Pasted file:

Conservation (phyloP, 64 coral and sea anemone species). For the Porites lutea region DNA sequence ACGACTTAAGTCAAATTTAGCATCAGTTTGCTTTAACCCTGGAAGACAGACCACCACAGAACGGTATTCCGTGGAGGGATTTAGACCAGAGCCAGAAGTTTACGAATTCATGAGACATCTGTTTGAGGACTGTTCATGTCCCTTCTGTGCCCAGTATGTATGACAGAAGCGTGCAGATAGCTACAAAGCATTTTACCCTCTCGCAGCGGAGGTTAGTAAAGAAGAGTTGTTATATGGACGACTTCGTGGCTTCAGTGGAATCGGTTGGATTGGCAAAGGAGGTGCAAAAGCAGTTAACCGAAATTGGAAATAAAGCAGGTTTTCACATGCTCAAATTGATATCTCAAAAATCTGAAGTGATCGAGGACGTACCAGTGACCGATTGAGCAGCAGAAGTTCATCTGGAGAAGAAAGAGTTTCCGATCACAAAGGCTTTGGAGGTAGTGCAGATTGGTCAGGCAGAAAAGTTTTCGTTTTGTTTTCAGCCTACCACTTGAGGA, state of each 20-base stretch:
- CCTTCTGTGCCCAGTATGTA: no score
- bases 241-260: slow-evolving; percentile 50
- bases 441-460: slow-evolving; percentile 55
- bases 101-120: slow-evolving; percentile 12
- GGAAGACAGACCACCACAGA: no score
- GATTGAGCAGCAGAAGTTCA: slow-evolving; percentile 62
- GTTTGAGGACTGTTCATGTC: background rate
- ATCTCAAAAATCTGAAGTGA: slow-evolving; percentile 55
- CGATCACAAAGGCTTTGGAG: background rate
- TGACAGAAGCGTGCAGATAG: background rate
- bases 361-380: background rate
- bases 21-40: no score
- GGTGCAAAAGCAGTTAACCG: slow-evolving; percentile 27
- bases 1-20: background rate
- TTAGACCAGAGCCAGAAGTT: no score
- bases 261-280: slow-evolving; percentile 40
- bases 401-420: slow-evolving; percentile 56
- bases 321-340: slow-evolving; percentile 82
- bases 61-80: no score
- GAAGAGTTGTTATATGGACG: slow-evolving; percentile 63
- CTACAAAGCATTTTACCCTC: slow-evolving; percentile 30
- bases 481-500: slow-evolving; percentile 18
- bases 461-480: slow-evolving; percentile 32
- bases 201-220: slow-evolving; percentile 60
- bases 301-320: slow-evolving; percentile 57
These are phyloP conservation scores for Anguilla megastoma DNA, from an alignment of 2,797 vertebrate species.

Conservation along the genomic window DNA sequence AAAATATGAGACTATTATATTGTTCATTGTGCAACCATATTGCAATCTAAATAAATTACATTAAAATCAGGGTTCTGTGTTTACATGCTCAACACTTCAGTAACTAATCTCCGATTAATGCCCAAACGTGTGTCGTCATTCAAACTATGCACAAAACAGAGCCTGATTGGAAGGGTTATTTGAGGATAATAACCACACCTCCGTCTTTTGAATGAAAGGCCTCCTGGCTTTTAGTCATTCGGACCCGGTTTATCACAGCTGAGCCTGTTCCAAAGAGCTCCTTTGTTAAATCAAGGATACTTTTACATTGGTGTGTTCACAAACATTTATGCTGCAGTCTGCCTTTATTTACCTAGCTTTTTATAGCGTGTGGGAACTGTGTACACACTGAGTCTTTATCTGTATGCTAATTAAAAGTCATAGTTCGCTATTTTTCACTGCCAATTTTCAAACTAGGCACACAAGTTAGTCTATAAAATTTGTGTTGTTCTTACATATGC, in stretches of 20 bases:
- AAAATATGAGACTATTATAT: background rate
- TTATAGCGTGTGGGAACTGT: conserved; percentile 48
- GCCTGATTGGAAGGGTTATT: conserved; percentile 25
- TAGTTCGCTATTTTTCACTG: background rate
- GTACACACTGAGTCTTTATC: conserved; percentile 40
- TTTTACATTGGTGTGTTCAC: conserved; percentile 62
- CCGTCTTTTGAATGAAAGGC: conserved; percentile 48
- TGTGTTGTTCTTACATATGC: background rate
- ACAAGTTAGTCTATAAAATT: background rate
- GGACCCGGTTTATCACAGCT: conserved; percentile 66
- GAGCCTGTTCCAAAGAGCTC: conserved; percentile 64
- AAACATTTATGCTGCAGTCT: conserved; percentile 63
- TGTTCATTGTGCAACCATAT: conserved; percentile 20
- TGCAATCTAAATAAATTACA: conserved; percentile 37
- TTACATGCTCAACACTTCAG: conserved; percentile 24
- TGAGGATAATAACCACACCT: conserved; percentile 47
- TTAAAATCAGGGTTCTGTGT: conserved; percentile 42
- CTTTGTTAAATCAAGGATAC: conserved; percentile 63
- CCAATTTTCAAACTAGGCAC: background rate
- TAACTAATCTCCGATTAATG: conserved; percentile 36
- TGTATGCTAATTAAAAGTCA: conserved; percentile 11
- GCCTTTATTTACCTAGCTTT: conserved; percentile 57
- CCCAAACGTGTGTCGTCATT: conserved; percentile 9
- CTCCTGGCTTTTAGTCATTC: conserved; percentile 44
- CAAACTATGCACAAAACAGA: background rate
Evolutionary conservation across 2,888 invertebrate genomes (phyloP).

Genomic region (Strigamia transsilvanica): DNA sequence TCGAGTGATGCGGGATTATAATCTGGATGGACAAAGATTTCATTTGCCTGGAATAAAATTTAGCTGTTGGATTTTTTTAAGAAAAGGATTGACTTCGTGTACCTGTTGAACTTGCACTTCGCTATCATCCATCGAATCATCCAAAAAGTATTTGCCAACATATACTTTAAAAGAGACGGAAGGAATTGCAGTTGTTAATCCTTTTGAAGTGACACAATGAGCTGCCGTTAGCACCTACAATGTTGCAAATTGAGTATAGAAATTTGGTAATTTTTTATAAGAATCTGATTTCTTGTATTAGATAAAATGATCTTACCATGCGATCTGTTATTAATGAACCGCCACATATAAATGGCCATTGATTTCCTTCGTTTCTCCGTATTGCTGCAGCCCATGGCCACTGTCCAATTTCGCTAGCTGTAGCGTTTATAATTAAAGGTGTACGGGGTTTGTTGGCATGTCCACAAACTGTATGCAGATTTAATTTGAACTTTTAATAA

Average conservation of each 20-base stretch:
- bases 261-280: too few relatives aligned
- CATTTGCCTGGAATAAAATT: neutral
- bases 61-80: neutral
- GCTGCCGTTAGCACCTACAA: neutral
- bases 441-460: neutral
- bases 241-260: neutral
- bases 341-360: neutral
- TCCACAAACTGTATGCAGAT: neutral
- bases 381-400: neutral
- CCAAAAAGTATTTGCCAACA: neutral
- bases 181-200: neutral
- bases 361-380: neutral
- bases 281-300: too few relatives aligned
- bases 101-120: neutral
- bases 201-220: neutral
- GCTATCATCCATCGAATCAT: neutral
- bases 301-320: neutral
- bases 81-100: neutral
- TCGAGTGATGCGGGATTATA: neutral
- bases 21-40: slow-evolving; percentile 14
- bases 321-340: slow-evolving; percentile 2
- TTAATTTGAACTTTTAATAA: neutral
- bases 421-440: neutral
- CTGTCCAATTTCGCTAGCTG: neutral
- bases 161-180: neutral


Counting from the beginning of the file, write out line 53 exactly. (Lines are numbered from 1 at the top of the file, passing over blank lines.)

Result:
- CAAACTATGCACAAAACAGA: background rate